May 28, 2016

"The space program that gave the United States much-deserved global recognition is looking very different today."

Modern Diplomacy: Somewhat embarrassingly, the United States relies on the Atlas V rocket, powered by a Russian rocket engine, to transport crucial space satellite technology. by Nenad Drca

'It is concerning to the US to heavily depend on Russia, at the moment still under sanctions for interfering in Ukrainian unrest. Thus it seems imperative that this situation needs to change for the long-term benefit of the American space program. In order to be ready for future conflicts, which may include space, US armed forces need to rely on space technology such as GPS, communication satellites, and intelligence gathering equipment.

'The United States must maintain uninterrupted and independent access to space due to 21st century national security interests. By heavily depending on Russia, Washington is supporting the defense industry of a state that carries, to put it mildly, deep skepticism toward American power. It is unwise policy to depend on Russia for vital space missions and even worse policy when this dependence might help Russia takes steps against US national security interests. Russian Deputy Prime Minister Dmitry Rogozin has described American fees for the space transport as “free money” that is invested directly into Moscow’s missile development program. NASA spokesman Mr. Allard Beutel stated recently that his agency still has a transport contract with Russia until June 2020.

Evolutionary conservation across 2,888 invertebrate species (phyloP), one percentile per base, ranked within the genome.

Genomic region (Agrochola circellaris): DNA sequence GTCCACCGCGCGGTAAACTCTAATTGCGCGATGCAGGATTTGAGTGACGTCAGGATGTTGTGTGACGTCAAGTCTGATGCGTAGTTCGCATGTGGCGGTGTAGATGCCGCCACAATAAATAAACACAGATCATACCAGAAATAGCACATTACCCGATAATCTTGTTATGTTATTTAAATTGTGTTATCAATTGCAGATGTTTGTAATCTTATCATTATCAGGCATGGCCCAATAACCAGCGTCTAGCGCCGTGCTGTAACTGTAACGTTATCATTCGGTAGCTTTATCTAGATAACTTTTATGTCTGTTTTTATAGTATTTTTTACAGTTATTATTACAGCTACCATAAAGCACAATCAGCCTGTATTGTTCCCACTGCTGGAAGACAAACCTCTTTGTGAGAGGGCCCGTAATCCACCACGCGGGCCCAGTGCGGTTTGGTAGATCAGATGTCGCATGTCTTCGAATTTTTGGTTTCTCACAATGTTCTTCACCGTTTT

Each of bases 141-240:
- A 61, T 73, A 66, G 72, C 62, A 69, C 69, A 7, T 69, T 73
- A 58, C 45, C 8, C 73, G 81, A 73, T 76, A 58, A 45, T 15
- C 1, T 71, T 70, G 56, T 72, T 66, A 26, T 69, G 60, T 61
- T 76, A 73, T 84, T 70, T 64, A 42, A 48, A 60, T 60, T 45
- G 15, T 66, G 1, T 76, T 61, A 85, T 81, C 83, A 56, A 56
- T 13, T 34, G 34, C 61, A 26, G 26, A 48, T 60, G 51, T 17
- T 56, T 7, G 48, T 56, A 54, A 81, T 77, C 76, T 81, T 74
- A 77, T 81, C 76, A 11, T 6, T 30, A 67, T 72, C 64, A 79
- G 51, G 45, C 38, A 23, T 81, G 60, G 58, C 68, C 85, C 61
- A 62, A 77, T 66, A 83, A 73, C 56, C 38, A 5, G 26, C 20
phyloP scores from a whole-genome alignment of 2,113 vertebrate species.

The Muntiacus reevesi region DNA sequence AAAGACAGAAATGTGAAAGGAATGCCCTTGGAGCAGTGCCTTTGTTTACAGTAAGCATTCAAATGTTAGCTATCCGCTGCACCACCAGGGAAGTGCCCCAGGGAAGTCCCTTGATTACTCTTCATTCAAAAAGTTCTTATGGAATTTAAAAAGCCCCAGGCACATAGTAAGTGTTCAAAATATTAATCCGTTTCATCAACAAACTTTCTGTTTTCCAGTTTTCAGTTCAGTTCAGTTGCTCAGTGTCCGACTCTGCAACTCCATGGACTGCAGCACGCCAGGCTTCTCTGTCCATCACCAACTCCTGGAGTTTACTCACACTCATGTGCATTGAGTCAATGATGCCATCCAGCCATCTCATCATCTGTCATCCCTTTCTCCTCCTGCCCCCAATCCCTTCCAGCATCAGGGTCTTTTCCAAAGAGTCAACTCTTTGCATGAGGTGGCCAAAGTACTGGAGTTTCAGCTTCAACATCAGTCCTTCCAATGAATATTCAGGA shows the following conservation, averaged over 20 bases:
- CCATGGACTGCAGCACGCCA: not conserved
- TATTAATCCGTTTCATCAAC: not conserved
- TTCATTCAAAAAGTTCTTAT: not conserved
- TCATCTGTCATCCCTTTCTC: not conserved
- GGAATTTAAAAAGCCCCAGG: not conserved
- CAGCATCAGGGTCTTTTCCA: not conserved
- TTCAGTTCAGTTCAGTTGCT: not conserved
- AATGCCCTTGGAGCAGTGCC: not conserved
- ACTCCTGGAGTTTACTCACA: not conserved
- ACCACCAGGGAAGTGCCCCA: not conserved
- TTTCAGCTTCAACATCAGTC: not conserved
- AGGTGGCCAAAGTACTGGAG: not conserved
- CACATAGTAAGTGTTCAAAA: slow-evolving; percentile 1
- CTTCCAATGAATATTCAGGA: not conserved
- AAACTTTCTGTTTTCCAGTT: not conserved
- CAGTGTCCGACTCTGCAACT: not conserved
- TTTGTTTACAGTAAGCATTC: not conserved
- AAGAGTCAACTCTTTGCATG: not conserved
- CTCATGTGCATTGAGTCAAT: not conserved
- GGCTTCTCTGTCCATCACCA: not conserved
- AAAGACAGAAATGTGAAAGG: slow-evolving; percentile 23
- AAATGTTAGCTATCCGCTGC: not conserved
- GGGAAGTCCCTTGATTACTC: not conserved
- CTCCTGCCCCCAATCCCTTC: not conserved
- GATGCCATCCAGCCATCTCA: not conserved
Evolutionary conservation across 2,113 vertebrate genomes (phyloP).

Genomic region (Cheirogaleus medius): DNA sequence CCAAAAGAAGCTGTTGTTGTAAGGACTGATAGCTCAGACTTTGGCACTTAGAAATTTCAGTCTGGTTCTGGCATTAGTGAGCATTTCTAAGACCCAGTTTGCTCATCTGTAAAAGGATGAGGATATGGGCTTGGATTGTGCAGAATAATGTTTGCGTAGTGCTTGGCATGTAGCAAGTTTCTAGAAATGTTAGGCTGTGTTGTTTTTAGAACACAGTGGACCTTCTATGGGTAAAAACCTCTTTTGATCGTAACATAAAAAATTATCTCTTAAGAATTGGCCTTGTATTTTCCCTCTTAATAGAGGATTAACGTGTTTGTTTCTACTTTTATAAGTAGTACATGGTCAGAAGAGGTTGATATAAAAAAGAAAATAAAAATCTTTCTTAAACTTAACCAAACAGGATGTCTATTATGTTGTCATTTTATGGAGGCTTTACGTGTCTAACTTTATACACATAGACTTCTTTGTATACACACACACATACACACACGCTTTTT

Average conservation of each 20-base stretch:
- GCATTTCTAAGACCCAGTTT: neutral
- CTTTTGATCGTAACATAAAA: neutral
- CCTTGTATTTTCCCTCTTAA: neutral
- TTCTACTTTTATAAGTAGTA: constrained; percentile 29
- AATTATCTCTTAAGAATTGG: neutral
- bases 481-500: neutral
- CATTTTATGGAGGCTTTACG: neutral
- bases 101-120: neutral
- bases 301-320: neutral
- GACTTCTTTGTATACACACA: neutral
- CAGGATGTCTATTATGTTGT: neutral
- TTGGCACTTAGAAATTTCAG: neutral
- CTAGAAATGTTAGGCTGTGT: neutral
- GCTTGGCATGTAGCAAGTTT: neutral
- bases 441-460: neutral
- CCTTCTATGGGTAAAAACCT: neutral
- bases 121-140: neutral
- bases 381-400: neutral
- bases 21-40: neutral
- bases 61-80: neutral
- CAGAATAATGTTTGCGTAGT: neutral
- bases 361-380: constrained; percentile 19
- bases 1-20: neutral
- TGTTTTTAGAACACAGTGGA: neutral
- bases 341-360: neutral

'This idea of American space dependence on Russia is receiving increasing criticism in Washington. Recently Senator John McCain said: “today Russia holds many of our most precious national security satellites at risk before they ever get off the ground." His concerns were not unfounded because in 2014 Rogozin, in light of impending sanctions, openly threatened to prohibit the export of Russian rockets that facilitate deployment of the American satellite program. If that happened the United States would have no means of deploying its essential satellite technology into space. More disconcertingly, the new federal budget proposed to cut NASA’s Fiscal Year 2017 funds even further. In perspective, NASA’s budget is dangerously small when compared to regular expenditures. Former NASA administrator Mike Griffin stated that Americans spend more annually on pizza (27 billion USD) than on space. Due to such changes NASA’s mission today is much weaker than several decades ago. The United States, first to send men to the moon in 1969, now struggles in the 21st century to reach beyond low-earth orbit without expensive Russian assistance. How the mighty have fallen indeed.'

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